Shares of Workday (NASDAQ:WDAY) recently rallied after Wal-Mart (NYSE:WMT) subscribed to its Human Capital Management, Recruiting, Learning, and Planning products. Wal-Mart has over two million employees and is the world's largest private employer, so it could easily become Workday's largest customer.
Based on that employee count, Drexel Hamilton analyst Brian White claims that the deal could potentially generate $100 million to $200 million in annual revenues for Workday. But White warns that Workday didn't specify how many Wal-Mart employees will be included in the deal, and that its revenue impact wouldn't likely be fully recognized in the first one or two years. Let's discuss what this deal means for Workday and Wal-Mart, and whether or not it makes the cloud applications provider a worthwhile buy.
What this deal means for Workday
Workday's enterprise cloud applications help organizations staff, pay, and organize their workforce. They also use analytics and machine learning to help organizations make financial and workforce-related decisions. Demand for Workday's services has been robust -- its revenue rose 68% in fiscal 2015 and another 48% in fiscal 2016. Analysts expect its revenue to rise 35% this year.
That top line growth looks strong, but Workday's stock plunged in early January after it announced that some of its bigger deals were delayed by global uncertainties regarding Brexit, the U.S. presidential election, and other G8 country elections. As a result, Workday reduced its fourth quarter revenue forecast to 32%-33% growth, missing the consensus estimate for 34% growth.
$100 million to $200 million in revenues would equal 5% to 10% of Workday's projected revenues for next year. However, Workday didn't update its guidance after the Wal-Mart announcement, and White's warning about the ramp up period indicates that investors shouldn't expect to gain a big tailwind over the next few quarters.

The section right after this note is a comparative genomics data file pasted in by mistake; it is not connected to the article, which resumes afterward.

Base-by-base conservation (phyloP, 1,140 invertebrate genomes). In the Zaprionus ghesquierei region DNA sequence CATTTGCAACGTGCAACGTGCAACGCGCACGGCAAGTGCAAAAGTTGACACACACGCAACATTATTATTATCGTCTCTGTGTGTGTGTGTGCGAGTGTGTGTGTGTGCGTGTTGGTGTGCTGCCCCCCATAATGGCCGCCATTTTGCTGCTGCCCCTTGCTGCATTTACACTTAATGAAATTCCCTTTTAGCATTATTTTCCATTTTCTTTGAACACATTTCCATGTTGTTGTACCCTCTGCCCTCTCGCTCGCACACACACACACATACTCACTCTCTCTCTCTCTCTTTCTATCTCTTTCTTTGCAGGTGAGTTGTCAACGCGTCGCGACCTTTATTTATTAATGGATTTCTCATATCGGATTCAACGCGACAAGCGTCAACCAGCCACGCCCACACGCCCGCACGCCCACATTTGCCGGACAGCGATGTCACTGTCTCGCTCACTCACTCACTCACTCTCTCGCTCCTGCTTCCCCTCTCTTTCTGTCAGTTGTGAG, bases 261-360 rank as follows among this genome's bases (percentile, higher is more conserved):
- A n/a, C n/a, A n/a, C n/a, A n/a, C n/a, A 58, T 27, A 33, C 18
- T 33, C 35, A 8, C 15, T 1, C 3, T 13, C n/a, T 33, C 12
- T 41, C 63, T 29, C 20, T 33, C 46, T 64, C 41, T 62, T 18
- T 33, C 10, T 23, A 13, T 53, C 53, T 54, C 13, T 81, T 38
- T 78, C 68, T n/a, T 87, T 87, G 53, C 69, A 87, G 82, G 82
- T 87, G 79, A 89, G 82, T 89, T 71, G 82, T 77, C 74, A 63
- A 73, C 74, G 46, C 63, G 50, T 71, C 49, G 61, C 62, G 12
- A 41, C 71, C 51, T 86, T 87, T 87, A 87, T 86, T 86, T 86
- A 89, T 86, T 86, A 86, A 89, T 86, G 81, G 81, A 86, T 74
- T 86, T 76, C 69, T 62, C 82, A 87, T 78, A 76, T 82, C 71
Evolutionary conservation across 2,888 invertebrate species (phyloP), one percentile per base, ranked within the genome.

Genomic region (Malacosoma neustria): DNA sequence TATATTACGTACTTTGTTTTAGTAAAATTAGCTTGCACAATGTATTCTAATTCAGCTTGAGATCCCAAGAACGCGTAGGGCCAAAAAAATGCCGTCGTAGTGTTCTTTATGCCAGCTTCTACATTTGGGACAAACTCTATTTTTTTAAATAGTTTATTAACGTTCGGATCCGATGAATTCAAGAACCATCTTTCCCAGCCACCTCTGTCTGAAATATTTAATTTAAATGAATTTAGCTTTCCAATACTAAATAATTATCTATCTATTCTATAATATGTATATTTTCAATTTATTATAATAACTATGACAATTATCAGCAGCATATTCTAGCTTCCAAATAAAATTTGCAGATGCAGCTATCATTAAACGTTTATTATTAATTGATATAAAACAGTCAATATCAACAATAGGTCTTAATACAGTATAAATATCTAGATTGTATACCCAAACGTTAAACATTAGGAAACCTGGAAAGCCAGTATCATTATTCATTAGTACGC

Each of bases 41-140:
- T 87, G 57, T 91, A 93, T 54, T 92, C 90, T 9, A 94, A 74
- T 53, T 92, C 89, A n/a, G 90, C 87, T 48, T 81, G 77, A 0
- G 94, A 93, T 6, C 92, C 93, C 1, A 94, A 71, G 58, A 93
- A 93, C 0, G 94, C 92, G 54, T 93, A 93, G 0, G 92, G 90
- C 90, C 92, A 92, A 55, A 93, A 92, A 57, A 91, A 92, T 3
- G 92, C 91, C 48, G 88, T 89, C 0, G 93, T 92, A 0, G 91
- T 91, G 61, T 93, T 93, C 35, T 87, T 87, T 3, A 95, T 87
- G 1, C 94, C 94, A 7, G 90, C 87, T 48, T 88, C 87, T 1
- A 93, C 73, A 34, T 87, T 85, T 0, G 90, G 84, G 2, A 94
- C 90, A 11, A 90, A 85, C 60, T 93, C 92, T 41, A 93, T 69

Workday, like many other SaaS (software as a service) providers, is also struggling with profitability because the cost of securing new customers and price competition often outweigh its subscription revenues. Workday squeezed out a narrow non-GAAP profit of $0.03 per share last quarter, but it remains unprofitable on a GAAP basis. Therefore, Workday likely spent heavily to secure the Wal-Mart contract, but we won't see if the benefits outweigh the costs until a few years later.
What this deal means for Wal-Mart
Under CEO Doug McMillon, Wal-Mart invested billions into retraining its workforce, clarifying career advancement paths, and increasing wages. But Wal-Mart also recently announced that it will cut hundreds of jobs in a fresh round of layoffs -- many of which will come from its human resources department.
Since that announcement coincides with the Workday deal, it's likely that Wal-Mart plans to use automated cloud services to take over some of those manual HR tasks. A few hundred jobs only represent a tiny slice of Wal-Mart's workforce, but those job cuts could still boost Wal-Mart's earnings, which are expected to drop 6% this year due to higher expenses. Looking ahead, Wal-Mart could also use Workday's analytics services to decide which departments to downsize and which ones to invest more heavily in.
So is this deal a "game changer" for Workday?
Partnering with Wal-Mart is a positive development for Workday, but it isn't a game changer. The ramp up period will be long, and it's unclear how many of Wal-Mart's two million employees will actually use Workday's services, so Drexel Hamilton's estimates might be too optimistic.
Workday already serves plenty of Fortune 500 customers, and it's carved out a niche in the highly competitive cloud SaaS market that bigger rivals still can't touch. But it's also deeply unprofitable, and the stock trades at 11 times sales -- which is much higher than the industry average P/S of 4 for application software companies. Therefore, Workday's future looks bright, but I'd like to see steadier bottom line growth and lower valuations before I start a position in this volatile stock.